Review: A Notorious Vow by Joanna Shupe + Giveaway

Review: A Notorious Vow by Joanna Shupe + GiveawayA Notorious Vow (The Four Hundred, #3) by Joanna Shupe
Format: eARC
Source: publisher via Edelweiss
Formats available: paperback, ebook, audiobook
Genres: historical romance
Series: Four Hundred #3
Pages: 384
Published by Avon on September 25, 2018
Purchasing Info: Author's WebsitePublisher's WebsiteAmazonBarnes & NobleKoboBook Depository
Goodreads

Joanna Shupe returns to New York City’s Gilded Age, where fortunes and reputations are gained and lost with ease—and love can blossom from the most unlikely charade

With the fate of her disgraced family resting on her shoulders, Lady Christina Barclay has arrived in New York City from London to quickly secure a wealthy husband. But when her parents settle on an intolerable suitor, Christina turns to her reclusive neighbor, a darkly handsome and utterly compelling inventor, for help.

Oliver Hawkes reluctantly agrees to a platonic marriage . . . with his own condition: The marriage must end after one year. Not only does Oliver face challenges that are certain to make life as his wife difficult, but more importantly, he refuses to be distracted from his life’s work—the development of a revolutionary device that could transform thousands of lives, including his own.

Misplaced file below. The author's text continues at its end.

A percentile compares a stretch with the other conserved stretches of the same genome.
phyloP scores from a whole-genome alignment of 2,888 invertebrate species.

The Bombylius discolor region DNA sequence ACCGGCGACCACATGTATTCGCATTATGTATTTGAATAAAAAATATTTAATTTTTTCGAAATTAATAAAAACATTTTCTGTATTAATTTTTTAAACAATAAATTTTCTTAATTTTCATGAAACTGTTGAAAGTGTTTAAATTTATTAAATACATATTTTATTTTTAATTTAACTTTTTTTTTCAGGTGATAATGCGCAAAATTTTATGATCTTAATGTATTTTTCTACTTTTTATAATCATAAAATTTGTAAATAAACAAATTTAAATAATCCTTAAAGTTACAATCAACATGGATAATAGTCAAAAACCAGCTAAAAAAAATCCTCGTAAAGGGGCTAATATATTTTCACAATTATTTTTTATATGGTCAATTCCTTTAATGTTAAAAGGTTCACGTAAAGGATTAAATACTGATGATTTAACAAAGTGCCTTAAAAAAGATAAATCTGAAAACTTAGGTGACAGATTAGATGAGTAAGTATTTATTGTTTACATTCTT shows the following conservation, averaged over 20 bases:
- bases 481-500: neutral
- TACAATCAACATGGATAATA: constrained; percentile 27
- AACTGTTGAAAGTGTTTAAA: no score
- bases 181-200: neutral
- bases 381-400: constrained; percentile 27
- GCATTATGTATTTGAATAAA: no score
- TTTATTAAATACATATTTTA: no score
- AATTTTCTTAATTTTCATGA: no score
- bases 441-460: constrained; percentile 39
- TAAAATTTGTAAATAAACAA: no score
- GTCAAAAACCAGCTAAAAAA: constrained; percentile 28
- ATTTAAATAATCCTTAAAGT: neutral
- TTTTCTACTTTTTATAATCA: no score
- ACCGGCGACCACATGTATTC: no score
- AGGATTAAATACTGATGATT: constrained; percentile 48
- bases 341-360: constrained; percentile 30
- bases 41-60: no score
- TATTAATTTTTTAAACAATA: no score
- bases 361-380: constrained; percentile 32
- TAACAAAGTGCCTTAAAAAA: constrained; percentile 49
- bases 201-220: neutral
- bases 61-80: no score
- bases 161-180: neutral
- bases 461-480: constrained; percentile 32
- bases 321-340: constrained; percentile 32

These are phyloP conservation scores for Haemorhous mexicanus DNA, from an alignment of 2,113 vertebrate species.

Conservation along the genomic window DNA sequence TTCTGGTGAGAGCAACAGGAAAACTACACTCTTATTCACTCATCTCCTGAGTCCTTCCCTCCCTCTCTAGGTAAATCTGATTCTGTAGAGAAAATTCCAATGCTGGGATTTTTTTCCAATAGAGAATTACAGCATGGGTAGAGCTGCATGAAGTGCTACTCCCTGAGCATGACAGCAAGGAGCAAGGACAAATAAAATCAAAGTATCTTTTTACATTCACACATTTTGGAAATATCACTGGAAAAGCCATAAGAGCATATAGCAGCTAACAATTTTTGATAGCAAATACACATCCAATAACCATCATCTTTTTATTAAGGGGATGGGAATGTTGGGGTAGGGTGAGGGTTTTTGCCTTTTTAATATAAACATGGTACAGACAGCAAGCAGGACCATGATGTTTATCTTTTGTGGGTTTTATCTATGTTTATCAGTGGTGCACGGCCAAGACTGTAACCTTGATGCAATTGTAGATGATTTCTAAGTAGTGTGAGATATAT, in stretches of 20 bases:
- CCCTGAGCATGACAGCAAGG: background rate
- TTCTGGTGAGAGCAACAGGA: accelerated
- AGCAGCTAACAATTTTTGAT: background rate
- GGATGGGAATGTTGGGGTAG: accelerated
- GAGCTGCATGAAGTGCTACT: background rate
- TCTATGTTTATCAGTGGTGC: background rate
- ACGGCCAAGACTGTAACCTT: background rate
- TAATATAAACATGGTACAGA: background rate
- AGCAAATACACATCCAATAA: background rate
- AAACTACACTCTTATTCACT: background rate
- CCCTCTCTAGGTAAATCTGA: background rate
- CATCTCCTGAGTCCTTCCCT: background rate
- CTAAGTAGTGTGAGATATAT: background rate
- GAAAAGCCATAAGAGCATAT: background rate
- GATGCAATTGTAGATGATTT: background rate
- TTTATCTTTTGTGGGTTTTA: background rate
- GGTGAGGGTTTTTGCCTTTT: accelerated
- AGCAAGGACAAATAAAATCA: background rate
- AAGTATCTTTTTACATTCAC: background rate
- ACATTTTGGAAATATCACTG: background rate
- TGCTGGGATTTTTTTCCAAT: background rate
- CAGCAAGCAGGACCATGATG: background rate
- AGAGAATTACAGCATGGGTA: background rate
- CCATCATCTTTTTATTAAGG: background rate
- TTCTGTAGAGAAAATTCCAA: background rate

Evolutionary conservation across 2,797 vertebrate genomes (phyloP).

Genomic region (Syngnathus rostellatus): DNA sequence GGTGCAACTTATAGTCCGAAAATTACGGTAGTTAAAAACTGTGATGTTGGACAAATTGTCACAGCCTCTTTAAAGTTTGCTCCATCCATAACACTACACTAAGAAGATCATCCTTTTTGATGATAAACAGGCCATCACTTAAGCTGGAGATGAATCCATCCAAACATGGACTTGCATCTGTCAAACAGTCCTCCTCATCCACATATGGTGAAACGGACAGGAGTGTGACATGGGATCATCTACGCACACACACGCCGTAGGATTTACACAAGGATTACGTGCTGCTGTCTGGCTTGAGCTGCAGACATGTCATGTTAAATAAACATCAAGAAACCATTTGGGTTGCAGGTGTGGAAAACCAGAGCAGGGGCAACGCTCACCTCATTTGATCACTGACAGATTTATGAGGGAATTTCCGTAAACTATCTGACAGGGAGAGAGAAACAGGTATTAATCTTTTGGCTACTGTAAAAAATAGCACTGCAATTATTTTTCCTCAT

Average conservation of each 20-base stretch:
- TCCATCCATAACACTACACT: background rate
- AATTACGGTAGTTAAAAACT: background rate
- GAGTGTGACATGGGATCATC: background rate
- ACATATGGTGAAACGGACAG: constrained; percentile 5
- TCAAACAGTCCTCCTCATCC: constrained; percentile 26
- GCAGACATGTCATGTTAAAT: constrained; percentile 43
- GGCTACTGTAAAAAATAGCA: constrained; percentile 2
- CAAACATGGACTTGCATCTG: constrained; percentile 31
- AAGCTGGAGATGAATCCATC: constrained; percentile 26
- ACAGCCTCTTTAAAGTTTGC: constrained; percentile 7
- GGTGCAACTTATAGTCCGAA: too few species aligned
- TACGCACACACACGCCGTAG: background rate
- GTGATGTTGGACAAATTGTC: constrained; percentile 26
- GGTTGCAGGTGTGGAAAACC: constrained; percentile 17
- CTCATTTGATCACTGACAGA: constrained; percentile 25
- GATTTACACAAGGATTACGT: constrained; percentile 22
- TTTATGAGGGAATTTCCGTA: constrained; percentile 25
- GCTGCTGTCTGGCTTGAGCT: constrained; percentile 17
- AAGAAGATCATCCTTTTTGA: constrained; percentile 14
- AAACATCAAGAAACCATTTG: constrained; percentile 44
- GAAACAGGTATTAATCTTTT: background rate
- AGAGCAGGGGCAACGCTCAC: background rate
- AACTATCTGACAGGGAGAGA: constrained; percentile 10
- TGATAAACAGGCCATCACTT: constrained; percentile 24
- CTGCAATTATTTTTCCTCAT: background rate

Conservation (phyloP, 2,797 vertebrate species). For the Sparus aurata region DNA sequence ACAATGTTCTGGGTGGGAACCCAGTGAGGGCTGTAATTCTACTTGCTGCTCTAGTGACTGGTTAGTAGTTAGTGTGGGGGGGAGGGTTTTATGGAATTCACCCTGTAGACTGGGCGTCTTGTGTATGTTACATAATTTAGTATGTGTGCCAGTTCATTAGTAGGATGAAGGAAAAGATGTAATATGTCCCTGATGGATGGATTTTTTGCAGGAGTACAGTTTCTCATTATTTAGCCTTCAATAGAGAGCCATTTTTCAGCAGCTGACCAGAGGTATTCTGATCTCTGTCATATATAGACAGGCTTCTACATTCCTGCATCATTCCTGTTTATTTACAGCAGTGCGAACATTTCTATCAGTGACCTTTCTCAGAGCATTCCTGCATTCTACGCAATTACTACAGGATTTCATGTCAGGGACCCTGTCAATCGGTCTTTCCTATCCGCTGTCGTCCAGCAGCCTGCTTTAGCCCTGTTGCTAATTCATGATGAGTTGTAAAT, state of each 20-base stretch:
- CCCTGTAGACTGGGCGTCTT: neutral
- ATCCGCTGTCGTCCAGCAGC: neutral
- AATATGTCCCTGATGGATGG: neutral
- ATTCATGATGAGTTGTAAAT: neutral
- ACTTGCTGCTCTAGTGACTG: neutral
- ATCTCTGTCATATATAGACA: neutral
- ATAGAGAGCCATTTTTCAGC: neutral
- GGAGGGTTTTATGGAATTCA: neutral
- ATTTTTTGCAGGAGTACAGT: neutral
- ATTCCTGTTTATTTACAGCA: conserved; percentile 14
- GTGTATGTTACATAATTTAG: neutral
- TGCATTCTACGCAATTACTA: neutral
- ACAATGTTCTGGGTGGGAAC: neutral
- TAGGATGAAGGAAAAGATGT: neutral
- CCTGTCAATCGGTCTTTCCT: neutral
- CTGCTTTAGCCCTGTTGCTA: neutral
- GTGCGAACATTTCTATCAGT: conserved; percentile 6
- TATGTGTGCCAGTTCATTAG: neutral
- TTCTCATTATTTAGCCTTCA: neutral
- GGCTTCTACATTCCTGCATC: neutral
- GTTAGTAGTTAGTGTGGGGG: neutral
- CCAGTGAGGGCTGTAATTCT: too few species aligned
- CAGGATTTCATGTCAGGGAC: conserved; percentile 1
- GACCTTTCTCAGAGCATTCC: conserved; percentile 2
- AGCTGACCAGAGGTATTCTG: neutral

Much to his surprise, his bride is more beguiling than he imagined. When temptation burns hot between them, they realize they must overcome their own secrets and doubts, and every effort to undermine their marriage, because one year can never be enough.

My Review:

While A Notorious Vow is the third book in the Four Hundred series, it is absolutely not necessary to have read the first two in order to get into this one – but for an unusual reason.

Although the stories all take place within the same place and time, and even though our protagonists do meet the Hatchers (the h/h of the first book, A Daring Arrangement) the previous couples and previous stories don’t really impinge on this one.

Because for very different reasons, both Oliver and Christina are pretty much recluses. Neither of them moves in society at all, because neither of them wants to. A decision that comes back to bite both of them during the course of this story.

And, in the best romantic tradition, neither of them initially believes it about the other.

Oliver Hawkes, a young, wealthy and brilliant inventor as well as reclusive investor, is deaf, and has been since a bout of scarlet fever in his early teens. He remembers being able to hear, but no longer can. Equally, he can no longer stand the terrible treatment he suffered at the hands of so-called “society” as everyone mocked not just the voice he could no longer hear, but also his ability to “speak” with his hands and his need to write down complex thoughts – and receive their replies, in a small notebook.

He is more than wealthy enough not to need a “day job” and quite capable of living mostly on his own. Within his own house, the staff have all learned enough sign language to communicate, and he lives quite well and is reasonably content. Until Christina quite literally falls into his lap.

Actually she falls in his garden, with the enthusiastic “help” of his dog Apollo, who knocks her down in his enthusiasm to greet a new person.